A really difficult question as I hail each new Impossible film as my favourite! Each has its own qualities although I tend to use colour films more often. I do think that the chemistry of PX 680 Gold Frame with its gorgeous blue tones was awesome. The COOL film is stunning, the colour pop is so good and stability is outstanding. To be honest whichever film I feed my beloved Polaroid cameras I am just grateful Impossible exists to be able to use them.

5) What are your favorite subjects to photograph?

My easiest answer to this is anything. I love to try and capture the world around me, whether outside or in. I feel so much beauty is overlooked in the moments that surround all of us. I take one of my Polaroids most places and like to just walk with my camera listening to music until something grabs me. I live near a traditional pebble beach of an old seaside town and I love just strolling along the promenade taking photos. I also have an abundance of countryside nearby that I love to explore. I am blessed to live in an area of modest beauty.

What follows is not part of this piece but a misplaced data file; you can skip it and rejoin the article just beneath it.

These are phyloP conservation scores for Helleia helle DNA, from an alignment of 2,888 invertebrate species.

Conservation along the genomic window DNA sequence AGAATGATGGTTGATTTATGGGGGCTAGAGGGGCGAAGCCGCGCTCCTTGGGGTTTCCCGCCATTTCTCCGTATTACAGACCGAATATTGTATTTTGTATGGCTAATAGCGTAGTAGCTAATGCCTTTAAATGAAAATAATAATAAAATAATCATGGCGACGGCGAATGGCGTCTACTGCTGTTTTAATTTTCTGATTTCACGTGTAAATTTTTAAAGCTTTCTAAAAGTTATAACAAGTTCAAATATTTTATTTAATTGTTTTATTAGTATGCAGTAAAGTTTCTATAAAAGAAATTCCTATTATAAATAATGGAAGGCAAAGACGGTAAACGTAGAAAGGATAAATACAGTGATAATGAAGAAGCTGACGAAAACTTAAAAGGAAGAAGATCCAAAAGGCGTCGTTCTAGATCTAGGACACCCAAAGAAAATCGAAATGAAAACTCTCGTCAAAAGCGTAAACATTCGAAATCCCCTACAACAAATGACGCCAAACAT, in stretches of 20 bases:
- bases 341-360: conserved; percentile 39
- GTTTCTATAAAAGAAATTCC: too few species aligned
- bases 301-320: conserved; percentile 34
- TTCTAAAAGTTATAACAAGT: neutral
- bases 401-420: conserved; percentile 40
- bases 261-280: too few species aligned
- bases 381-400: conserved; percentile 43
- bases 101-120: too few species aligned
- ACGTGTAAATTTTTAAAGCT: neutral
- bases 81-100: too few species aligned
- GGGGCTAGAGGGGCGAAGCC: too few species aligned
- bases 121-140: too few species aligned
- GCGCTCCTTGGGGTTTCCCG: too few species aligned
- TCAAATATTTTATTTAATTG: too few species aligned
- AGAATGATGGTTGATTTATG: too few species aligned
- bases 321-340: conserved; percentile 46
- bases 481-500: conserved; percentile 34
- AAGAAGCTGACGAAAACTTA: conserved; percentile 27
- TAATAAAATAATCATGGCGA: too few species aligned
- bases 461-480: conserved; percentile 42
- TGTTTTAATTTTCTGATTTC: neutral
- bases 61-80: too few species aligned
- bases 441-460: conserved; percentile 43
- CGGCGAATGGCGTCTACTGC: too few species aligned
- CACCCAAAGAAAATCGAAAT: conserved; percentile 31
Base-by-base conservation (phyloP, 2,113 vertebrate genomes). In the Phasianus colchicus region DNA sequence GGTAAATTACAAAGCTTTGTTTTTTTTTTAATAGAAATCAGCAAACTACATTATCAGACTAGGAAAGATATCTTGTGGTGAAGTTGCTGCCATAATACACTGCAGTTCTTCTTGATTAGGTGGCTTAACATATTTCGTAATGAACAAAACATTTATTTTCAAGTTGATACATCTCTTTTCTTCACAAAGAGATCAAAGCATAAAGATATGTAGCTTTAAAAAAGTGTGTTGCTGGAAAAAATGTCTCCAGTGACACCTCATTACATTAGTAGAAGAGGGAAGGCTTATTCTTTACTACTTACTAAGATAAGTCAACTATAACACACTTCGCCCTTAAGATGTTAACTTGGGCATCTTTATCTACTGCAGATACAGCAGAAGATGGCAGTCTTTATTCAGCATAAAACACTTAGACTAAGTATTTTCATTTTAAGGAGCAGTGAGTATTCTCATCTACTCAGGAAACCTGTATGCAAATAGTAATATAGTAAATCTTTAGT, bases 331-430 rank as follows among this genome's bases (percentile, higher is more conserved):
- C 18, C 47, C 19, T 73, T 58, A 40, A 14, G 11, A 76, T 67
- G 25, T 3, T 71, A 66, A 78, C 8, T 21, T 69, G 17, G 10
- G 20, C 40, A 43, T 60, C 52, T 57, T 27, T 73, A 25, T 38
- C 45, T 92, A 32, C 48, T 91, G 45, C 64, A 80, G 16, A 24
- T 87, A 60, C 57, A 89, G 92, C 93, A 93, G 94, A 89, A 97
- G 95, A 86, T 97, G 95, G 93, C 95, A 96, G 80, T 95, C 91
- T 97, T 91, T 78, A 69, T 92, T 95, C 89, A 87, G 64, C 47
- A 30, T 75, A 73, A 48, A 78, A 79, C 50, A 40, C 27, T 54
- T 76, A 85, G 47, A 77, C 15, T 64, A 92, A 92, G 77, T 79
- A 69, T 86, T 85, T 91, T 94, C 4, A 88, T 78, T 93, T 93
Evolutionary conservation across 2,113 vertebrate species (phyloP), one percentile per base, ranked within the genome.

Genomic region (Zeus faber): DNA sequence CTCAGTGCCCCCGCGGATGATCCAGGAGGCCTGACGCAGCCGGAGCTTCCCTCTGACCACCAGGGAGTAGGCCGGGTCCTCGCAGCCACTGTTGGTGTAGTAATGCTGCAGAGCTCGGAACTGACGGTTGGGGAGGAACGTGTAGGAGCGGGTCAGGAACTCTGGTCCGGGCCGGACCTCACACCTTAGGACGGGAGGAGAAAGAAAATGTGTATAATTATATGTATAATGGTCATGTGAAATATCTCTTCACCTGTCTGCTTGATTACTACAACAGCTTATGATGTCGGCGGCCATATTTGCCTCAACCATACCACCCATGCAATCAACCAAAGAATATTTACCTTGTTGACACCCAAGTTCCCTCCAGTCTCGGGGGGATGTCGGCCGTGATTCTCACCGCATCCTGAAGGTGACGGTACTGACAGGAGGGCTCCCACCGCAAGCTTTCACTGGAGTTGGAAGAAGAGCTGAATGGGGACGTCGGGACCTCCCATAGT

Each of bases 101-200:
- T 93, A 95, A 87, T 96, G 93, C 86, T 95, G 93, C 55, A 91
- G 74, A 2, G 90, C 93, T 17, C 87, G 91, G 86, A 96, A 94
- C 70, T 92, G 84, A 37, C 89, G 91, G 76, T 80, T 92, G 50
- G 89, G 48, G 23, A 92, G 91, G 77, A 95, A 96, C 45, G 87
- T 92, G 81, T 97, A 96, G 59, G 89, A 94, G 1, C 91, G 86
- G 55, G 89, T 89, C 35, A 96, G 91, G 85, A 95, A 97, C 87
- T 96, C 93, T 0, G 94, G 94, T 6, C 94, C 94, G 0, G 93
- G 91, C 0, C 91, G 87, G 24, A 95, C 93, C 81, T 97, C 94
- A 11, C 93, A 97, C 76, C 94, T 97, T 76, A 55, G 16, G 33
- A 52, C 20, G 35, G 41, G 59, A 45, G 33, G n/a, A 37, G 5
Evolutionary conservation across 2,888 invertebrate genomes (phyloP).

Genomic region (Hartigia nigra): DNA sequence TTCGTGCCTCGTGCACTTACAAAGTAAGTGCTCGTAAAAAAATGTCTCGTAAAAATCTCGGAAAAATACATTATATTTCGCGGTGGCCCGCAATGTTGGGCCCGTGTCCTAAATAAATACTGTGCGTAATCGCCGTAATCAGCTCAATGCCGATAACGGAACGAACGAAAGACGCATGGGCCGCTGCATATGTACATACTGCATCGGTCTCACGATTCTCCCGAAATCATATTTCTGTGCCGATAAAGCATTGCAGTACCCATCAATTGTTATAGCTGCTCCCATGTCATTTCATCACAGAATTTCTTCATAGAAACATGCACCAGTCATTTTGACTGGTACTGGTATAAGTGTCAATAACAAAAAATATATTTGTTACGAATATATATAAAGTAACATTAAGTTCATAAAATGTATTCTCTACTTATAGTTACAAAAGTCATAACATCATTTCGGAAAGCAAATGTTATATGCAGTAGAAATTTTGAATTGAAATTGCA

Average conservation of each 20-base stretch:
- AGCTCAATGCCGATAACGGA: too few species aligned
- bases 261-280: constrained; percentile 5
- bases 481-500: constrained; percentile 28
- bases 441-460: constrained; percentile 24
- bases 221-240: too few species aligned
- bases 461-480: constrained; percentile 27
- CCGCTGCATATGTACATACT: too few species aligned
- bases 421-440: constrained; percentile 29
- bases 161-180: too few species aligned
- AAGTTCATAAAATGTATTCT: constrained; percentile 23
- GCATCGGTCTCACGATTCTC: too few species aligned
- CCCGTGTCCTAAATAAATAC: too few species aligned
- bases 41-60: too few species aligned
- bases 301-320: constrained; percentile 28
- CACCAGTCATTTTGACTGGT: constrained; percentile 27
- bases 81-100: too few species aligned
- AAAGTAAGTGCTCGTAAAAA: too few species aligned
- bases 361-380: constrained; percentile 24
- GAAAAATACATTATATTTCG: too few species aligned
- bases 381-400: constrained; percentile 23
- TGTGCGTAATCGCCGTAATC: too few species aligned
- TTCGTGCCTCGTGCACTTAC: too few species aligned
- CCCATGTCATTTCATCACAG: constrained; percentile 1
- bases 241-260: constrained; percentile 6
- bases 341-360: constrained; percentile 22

6) Tell us about a project you’re working on.

I have an ongoing project photographing local churches and castles as we have a lot in this area. I am amazed at how they still stand, some from pre-1100 A.D. I think of all the people that have touched or carved the walls. The victories and losses in battle. The turning points in history, I just wander around them in amazement. If those walls could talk…

7) Who are your favorite photographers, instant or otherwise?

Having no formal photographic training, I have little knowledge of the masters of photography, however, I find myself thoroughly inspired by the instant work on Flickr and the Impossible galleries. Mentioning them all would be a long, long list! So a few to check out, undoubtedly be inspired by and wowed by are The Gentleman Amateur, Toby Hancock, Sarah Kirkham, Juli Werner, Kim Oberski, Toby Marsh…I really could go on, through one medium there is a world of majestic interpretation. There is such a supportive, enthusiastic and talented community to be found here.

8) If you could take a photo of anyone or anything what would it be?